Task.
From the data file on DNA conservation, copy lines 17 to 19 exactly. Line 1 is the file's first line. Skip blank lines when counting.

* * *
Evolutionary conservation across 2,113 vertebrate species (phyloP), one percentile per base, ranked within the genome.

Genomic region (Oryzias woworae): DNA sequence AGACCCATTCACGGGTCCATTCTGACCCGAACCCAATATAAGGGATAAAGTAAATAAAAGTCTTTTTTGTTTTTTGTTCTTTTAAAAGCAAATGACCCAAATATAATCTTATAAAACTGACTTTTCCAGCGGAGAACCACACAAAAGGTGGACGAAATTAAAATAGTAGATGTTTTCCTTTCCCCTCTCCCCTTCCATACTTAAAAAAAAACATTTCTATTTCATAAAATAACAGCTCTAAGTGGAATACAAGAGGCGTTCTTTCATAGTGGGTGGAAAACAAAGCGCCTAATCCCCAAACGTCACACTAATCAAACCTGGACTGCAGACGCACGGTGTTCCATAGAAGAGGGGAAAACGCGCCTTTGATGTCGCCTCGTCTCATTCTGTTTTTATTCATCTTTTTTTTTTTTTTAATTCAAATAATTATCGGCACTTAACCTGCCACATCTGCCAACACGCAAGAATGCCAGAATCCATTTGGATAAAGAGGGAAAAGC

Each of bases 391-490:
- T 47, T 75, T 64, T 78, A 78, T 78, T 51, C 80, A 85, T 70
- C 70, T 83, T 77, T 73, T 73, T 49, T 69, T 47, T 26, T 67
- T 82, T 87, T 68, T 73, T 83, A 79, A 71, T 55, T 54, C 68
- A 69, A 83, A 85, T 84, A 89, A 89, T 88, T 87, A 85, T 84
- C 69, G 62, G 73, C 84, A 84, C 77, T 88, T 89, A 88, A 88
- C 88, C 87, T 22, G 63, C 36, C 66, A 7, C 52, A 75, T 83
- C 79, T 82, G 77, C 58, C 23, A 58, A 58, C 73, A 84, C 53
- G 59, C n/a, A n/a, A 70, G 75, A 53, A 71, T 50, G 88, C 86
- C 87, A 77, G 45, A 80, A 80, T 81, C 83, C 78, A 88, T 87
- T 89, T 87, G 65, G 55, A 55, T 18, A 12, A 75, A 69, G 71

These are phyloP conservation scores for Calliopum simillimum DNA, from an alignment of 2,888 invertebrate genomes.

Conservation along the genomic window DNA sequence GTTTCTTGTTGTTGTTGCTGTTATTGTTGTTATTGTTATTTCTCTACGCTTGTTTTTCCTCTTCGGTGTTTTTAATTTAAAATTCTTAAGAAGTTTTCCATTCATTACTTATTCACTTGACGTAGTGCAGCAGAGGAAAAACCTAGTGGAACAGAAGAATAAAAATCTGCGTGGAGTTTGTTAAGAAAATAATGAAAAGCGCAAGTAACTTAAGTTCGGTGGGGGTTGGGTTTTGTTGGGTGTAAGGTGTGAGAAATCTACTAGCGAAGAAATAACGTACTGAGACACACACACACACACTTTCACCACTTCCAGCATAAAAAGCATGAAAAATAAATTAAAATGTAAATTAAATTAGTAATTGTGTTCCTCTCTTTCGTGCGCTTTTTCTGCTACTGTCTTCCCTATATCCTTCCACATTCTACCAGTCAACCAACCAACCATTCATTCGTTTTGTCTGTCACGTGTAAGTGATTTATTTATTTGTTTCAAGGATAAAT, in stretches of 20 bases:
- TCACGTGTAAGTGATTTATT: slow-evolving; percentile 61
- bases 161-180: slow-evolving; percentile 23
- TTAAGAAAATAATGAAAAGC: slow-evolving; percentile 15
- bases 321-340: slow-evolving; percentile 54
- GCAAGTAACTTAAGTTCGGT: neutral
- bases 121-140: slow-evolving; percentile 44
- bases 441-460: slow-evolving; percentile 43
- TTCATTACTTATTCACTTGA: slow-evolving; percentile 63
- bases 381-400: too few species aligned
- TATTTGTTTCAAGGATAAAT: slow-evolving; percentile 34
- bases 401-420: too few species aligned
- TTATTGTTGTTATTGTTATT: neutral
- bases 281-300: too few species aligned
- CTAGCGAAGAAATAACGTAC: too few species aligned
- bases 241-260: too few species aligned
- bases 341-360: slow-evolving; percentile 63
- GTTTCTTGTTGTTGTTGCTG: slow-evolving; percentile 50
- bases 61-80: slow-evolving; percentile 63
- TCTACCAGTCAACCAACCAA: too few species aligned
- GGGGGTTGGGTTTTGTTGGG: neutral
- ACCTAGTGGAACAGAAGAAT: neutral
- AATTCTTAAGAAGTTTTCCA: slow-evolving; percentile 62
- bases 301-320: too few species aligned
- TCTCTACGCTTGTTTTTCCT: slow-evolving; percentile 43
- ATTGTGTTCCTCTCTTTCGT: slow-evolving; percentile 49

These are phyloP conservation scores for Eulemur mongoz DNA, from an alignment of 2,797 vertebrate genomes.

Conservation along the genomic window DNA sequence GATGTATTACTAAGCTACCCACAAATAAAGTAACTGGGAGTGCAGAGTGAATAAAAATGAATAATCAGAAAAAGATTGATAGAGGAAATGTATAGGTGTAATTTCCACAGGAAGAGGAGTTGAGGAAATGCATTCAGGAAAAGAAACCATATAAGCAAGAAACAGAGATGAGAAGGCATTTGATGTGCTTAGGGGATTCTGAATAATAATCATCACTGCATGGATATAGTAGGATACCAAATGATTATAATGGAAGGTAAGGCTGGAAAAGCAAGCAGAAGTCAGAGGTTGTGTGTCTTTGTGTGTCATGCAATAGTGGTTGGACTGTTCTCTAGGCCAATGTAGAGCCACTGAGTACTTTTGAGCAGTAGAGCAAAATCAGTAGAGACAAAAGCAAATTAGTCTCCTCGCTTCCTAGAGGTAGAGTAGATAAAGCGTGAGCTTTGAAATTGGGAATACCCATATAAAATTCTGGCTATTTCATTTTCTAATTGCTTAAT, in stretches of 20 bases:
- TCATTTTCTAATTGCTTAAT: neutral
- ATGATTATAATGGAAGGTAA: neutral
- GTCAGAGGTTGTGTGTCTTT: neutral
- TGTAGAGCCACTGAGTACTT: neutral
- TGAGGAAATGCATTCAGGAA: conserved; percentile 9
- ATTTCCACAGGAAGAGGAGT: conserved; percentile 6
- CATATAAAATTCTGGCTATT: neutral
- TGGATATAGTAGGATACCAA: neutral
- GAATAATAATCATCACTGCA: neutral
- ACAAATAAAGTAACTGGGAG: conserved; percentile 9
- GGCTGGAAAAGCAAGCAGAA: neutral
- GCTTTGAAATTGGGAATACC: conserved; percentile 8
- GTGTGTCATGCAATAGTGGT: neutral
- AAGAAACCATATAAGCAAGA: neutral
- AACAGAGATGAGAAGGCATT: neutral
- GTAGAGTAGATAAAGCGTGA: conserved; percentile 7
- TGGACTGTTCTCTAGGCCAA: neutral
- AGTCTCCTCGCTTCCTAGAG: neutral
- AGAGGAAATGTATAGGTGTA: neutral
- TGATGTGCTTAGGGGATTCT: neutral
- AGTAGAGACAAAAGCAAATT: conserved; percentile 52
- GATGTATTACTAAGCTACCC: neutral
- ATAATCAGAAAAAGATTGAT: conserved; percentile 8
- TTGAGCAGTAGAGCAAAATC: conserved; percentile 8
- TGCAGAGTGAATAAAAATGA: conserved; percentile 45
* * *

- bases 161-180: slow-evolving; percentile 23
- TTAAGAAAATAATGAAAAGC: slow-evolving; percentile 15
- bases 321-340: slow-evolving; percentile 54